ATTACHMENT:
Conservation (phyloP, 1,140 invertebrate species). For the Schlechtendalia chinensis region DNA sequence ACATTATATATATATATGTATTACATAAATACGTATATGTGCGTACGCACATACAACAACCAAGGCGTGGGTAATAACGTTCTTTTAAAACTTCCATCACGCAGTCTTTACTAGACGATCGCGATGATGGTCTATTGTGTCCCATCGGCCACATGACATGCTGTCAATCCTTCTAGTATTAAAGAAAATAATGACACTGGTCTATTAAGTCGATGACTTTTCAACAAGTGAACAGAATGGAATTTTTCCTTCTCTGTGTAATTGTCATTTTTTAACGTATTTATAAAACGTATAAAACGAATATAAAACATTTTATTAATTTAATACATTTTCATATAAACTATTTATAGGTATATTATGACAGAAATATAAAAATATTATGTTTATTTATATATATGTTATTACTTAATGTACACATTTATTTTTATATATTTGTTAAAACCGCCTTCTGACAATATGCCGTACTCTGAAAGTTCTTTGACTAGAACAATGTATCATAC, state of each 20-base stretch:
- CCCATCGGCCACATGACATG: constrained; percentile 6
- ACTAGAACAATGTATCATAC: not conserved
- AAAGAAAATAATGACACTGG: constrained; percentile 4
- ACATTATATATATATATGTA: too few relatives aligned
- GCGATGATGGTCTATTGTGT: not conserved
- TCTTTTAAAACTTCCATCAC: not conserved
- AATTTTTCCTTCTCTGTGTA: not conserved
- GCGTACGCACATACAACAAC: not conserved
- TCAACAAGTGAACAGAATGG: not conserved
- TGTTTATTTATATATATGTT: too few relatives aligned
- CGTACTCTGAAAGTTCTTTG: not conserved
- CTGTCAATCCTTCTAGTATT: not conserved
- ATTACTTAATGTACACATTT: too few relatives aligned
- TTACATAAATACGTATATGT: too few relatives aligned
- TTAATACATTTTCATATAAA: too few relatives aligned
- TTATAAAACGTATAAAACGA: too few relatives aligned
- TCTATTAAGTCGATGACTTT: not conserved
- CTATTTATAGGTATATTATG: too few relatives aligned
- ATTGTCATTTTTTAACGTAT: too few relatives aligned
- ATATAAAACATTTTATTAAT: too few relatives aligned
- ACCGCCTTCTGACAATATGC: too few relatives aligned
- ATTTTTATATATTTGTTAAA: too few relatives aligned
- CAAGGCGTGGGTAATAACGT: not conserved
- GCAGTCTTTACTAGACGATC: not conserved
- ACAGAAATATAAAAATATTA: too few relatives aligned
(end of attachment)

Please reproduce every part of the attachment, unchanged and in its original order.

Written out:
Conservation (phyloP, 1,140 invertebrate species). For the Schlechtendalia chinensis region DNA sequence ACATTATATATATATATGTATTACATAAATACGTATATGTGCGTACGCACATACAACAACCAAGGCGTGGGTAATAACGTTCTTTTAAAACTTCCATCACGCAGTCTTTACTAGACGATCGCGATGATGGTCTATTGTGTCCCATCGGCCACATGACATGCTGTCAATCCTTCTAGTATTAAAGAAAATAATGACACTGGTCTATTAAGTCGATGACTTTTCAACAAGTGAACAGAATGGAATTTTTCCTTCTCTGTGTAATTGTCATTTTTTAACGTATTTATAAAACGTATAAAACGAATATAAAACATTTTATTAATTTAATACATTTTCATATAAACTATTTATAGGTATATTATGACAGAAATATAAAAATATTATGTTTATTTATATATATGTTATTACTTAATGTACACATTTATTTTTATATATTTGTTAAAACCGCCTTCTGACAATATGCCGTACTCTGAAAGTTCTTTGACTAGAACAATGTATCATAC, state of each 20-base stretch:
- CCCATCGGCCACATGACATG: constrained; percentile 6
- ACTAGAACAATGTATCATAC: not conserved
- AAAGAAAATAATGACACTGG: constrained; percentile 4
- ACATTATATATATATATGTA: too few relatives aligned
- GCGATGATGGTCTATTGTGT: not conserved
- TCTTTTAAAACTTCCATCAC: not conserved
- AATTTTTCCTTCTCTGTGTA: not conserved
- GCGTACGCACATACAACAAC: not conserved
- TCAACAAGTGAACAGAATGG: not conserved
- TGTTTATTTATATATATGTT: too few relatives aligned
- CGTACTCTGAAAGTTCTTTG: not conserved
- CTGTCAATCCTTCTAGTATT: not conserved
- ATTACTTAATGTACACATTT: too few relatives aligned
- TTACATAAATACGTATATGT: too few relatives aligned
- TTAATACATTTTCATATAAA: too few relatives aligned
- TTATAAAACGTATAAAACGA: too few relatives aligned
- TCTATTAAGTCGATGACTTT: not conserved
- CTATTTATAGGTATATTATG: too few relatives aligned
- ATTGTCATTTTTTAACGTAT: too few relatives aligned
- ATATAAAACATTTTATTAAT: too few relatives aligned
- ACCGCCTTCTGACAATATGC: too few relatives aligned
- ATTTTTATATATTTGTTAAA: too few relatives aligned
- CAAGGCGTGGGTAATAACGT: not conserved
- GCAGTCTTTACTAGACGATC: not conserved
- ACAGAAATATAAAAATATTA: too few relatives aligned